4. A container for transporting liquefied gas according to claim 2 wherein said inner vessel is provided with a circumferentially extending rib-like reinforcing element,
said supporting columns being disposed in a plane transverse to the longitudinal axis of said inner vessel and said reinforcing rib element being arranged parallel thereto at a slightly greater longitudinal distance from said fixed end-supporting means such that, upon relative contraction of said inner vessel when charged with a liquefied .gas,
said rib is disposed substantially in the same plane with said supporting columns.
5. A liquefied gas transport vehicle comprising a base mounted on wheels, an'outer, elongated cylindricallyshaped metallic vessel mounted substantially horizontally on said base, an elongated, cylindrical metallic vessel for holding a supply of a liquefied gas supported in substantially horizontal position in spaced relation within said outer vessel, fixed support means extending between an end of said inner vessel and an adjacent end of said outer vessel forming a rigid, heat-insulated support for said inner vessel and leaving the other adjacent ends of said vessels free to move relative to1eachother, a second support means spaced longitudinally of said vessels from said fixed support means slidably supporting said inner vessel on the underside thereof, hold-down means spaced longitudinally of said vessels from said fixed support means permitting relative longitudinal displacement between said inner and outer vessels, acting downwardly against the topside of said inner vessel, said second support means and said hold-downmeans extending between said inner and outer vessels and including heat insulating means interposed therebetween, and means forming a part of said hold-down means including two relatively movable, Opposed bearing members one of which is fixed with respect to the inner vessel and the other ofwhich is fixed with respect to said outer vessel, said members having slidably engaged, parallel contacting surfaces, said surfaces being substantially in a plane transverse to the'lon'gitudinal axis of said inner vessel and inclined with respect thereto, and the slope of said bearing surfaces'being upwardly toward the free ends of the vessels'and corresponding substantially to the ratio of the vertical distance between the effective point of support of said second support means and said hold-down means and the longitudinal distance between the etiective point of said rigid support and said hold-down means.
6. A liquefied transport vehicle comprising a base mounted on wheels, an outer elongated cylindricallyshaped metallic vessel mounted substantially horizontally on said base, an elongated, cylindrical metallic vessel for holding a supply of a liquefied gas, supported in substantially horizontal position in spaced relation within said outer vessel, fixed support means extending between adjacent portions of said inner and outer vessels forming a rigid heat-insulated support for said inner vessel and leaving the outer portions of said vessels spaced longitudinally from said fixed supportfree to move relative to each other, a second support'rneans spaced longitudinally of said vessels from said fixed support means slidably sup: porting said inner vessel on the underside thereof, holddown means spaced longitudinally of said vessels from said fixedsupport means permitting relative longitudinal displacement between said inner and outer vessels, acting downwardly against the. topside of said inner vessel, said second supportmeans and said hold-down means extending between said inner and outer vessels and including heat insulating means interposed therebetween, and means forming a part of said'hold-down means including two relatively movable, opposedbearing members one of which is fixed with respect to the inner vessel and the other of which is, fixed with respect to. said outer vessel, said members having slidably engaged, parallel contacting surfaces, said surfaces being substantiallyin a plane transverse to, the longitudinal axis of 'saidiinner vessel and inclined with respect'thereto, such that the slope of said bearing surfaces is upwardly toward the free ends of the vessels and'cor-responds substantially to the ratio of the vertical distaneebetween the e'ifective point ofsupport of said second support means and said hold-down means and the longitudinal distance between the effective-point of said rigid support and said hold-down means.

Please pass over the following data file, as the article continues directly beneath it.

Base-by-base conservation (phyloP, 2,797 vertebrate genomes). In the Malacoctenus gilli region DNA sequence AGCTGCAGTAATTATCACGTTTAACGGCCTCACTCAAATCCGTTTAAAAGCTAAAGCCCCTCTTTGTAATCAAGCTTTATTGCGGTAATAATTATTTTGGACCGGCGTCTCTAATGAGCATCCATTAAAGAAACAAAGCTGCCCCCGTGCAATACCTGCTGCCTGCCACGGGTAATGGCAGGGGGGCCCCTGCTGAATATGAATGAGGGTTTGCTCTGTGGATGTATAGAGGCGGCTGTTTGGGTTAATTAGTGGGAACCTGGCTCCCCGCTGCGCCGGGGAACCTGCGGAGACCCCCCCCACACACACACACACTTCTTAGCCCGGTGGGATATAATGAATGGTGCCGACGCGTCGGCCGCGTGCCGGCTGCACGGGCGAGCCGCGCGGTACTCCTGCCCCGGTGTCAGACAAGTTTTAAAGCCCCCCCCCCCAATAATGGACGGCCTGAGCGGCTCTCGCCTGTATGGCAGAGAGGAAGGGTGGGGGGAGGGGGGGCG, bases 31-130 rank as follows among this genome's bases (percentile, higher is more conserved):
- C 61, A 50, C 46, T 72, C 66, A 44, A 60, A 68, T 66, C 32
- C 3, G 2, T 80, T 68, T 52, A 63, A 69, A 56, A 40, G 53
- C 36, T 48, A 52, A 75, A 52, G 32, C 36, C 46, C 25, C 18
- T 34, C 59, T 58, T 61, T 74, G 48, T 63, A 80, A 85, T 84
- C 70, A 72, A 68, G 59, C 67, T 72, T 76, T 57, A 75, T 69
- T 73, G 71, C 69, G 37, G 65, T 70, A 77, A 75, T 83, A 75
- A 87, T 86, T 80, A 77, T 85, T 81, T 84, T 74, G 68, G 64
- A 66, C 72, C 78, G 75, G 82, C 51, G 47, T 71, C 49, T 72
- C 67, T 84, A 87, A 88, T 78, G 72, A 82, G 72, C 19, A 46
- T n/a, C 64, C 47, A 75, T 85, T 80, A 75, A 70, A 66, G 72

7. A liquefied gas transport vehicle comprising a base mounted on'wheels, an outer elongated cylindricallyshaped metallic vessel mounted substantially horizontally onsaid base, an elongated, cylindricalmetallic vessel for holding a supply of a liquefied gas supported in substantiaily'horizontal position in spaced relation within said outer vessel, fixed support'means extending between adjacent' portions of said inner and outer vessels forming arigid, heat-insulated support for said inner vessel and le=-=.\ he outer portionsof said vessels spaced longilllLLludsly from said fixed support means free to move relative to eachother, outer support means spaced longitudinallysaid vessels from said fixed support means, extending between said inner and outer vessels, including heat insulating means interposed therebetween, and slidably engaging said inner vessel at effective points of support, respectively, at the topside and at the underside thereof to support and maintain said inner vessel in spaced relation'to said outervessel and accommodate relative longitudinal displacement between said inner and outer vessels, said outer supporting means including a 'bottom supportslidably engaging and providing an effectivepoint of support acting upwardly against the underside of said inner vessel, hold-down means providing an effective point of support acting downwardly and slidably bearing against the topside of said inner vessel, and means forming apart of said outer supporting means effective to maintain said hold-down means in engagement with said in ner vessel during relative expansion or contraction of said inner vessel comprising two, relatively movable, opposed bearing members, one of which is fixed with respect to the inner vessel and the other of which is fixed with respect to said outer vessel, said members having: slidably engaged, parallel contacting surfaces forming one of said points of support of said outer supporting means for said inner vessel, disposed substantially in a plane transverse to the longitudinal axis of said inner vessel and inclined with respect thereto such that relative expansion and contraction of said vessels with reference to said fixed support means produces relative sliding dis-' placement of said bearing members along said engaging surfaces while said hold-down means is effectively maintained in engagement against said inner vessel, the slope of said engaging surfaces corresponding substanti'allyto the ratio of the vertical distance between the effective points of support of said bottom support and said hold; down means of said outer supporting means and thelongitudinal distance between the effective points ofsupport of said rigid support and of the opposed bearing members of said outer supporting means.
References Cited in the file of this patent UNITED STATES PATENTS